0319 GMT November 29, 2021
Iran’s largest lenders Bank Melli and Bank Saderat had sued Bahrain before the international arbitration court in the Netherlands for confiscating nearly $1.3 billion worth of Iranian funds.
The funds belonged to Future Bank established as a joint venture between Bahrain’s Ahli United Bank and the two Iranian lenders in 2004 when Bahraini leaders were seeking to mend strained relations with Iran, Press TV wrote on Wednesday.
In January 2016, however, the Central Bank of Bahrain said it was taking steps to close down Future Bank after Manama cut diplomatic ties with Tehran, following in the footsteps of Saudi Arabia.
In July this year, Bahrain's top court upheld a money-laundering verdict against Future Bank, the Central Bank of Iran and other Iranian banks. The ruling, issued in April 2018, included jail terms of up to 10 years for Future Bank officials and confiscation of funds.
Iranian officials rejected the allegations, asserting that Future Bank was a victim of an international political conflict, instigated by Persian Gulf Arab neighbors and other countries seeking to isolate Iran.
“There is no evidence, nor was there even an allegation, including in the ongoing arbitration, of corruption, let alone of a ‘multibillion-dollar corruption scheme,’” a joint statement issued by Bank Melli and Bank Saderat said at the time, referring to Bahrain's characterization of the case.
Both denied any improper conduct in the handling of financial transfers, asserting that Future Bank promptly responded to all concerns expressed by the host country, “without further complaint from Bahrain,” according to the statement.
“Nor is there, or has Bahrain ever put forward, any evidence of Future Bank having financed any money-laundering, terrorism, nuclear activities, or having allowed companies to operate as fronts for Iran’s Islamic Revolution Guards Corps,” the banks said.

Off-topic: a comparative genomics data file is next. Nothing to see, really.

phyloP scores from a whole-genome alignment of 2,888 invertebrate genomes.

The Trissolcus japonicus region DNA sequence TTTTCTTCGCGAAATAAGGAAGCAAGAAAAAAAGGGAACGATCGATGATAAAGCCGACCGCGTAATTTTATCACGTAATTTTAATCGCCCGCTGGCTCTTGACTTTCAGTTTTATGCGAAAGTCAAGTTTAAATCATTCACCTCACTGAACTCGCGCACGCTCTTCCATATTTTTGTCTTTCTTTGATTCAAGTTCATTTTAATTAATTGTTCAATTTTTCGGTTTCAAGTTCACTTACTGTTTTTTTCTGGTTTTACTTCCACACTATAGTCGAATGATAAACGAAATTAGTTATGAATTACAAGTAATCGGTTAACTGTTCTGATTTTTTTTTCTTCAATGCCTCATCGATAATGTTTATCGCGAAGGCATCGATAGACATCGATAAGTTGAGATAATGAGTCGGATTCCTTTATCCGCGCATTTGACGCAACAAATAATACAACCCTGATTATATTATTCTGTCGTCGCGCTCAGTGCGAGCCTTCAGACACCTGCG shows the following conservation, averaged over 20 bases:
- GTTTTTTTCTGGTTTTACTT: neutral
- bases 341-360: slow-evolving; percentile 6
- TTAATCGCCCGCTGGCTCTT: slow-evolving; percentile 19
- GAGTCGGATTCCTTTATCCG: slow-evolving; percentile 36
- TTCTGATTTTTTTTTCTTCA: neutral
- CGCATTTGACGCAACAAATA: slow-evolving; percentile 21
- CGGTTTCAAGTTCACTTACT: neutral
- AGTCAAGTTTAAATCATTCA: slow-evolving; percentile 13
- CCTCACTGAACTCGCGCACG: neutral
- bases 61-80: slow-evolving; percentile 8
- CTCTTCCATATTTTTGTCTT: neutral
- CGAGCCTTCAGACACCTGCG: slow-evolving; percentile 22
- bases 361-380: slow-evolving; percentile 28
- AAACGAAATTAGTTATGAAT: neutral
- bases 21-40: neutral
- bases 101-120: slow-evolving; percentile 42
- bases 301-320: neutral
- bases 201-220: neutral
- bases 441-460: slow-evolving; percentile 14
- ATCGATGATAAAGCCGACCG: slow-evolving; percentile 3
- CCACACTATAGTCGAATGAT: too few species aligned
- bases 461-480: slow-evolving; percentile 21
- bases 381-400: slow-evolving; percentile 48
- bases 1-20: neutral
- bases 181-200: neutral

The statement described the Iranian institutions as “collateral victims of an entirely political decision, taken in the context of tensions and efforts by some Arab countries, led by Saudi Arabia, to isolate Iran”.
“It is in this context that Bahrain targeted not just these banks but all Iranian interests on its territory,” the statement said.
In a written summation to the Permanent Court of Arbitration in The Hague, the Arab kingdom had asserted that “Bahrain has never faced violations of this magnitude”.
The international tribunal, however, decided this week that the Iranian institutions had been the target of "political retribution" and ordered Bahrain to pay over 200 million euros in damages plus costs to the banks, London-based Global Arbitration Review, a magazine dedicated to commercial arbitration, reported.
Former Central Bank of Iran governor Abdolnaser Hemmati confirmed the news on Wednesday, hailing it as a victory for the country.
"A legal victory: With the many years of effort we have had, an international arbitration tribunal has condemned the Bahraini government, which had expropriated Bank Melli and Bank Saderat of their venture in Future Bank of Bahrain with a political motivation and violation of international laws, to paying more than 200 million euros in damages and arbitration costs," he tweeted.
The accusations emerged from an intensive investigation that began after Bahraini regulators formally closed Future Bank in 2015. The closure prompted Future Bank’s two Iranian shareholders to file a complaint in The Hague accusing Bahrain of improperly shutting down the bank and demanding the return of frozen assets.
In response, Bahrain submitted hundreds of pages that tried to paint a portrait of a financial institution operating mainly with “the aim of concealment,” the documents stated.
Bahrain's case was supported by US officials who said the "findings" were troubling at a time when Future Bank was under intense scrutiny by American and Bahraini government agencies.
As part of its sanctions regime, the US accused Bank Melli and Bank Saderat of helping finance Iran’s nuclear program and what it says is a terrorism network, in reference to resistance groups such as Lebanon's Hezbollah.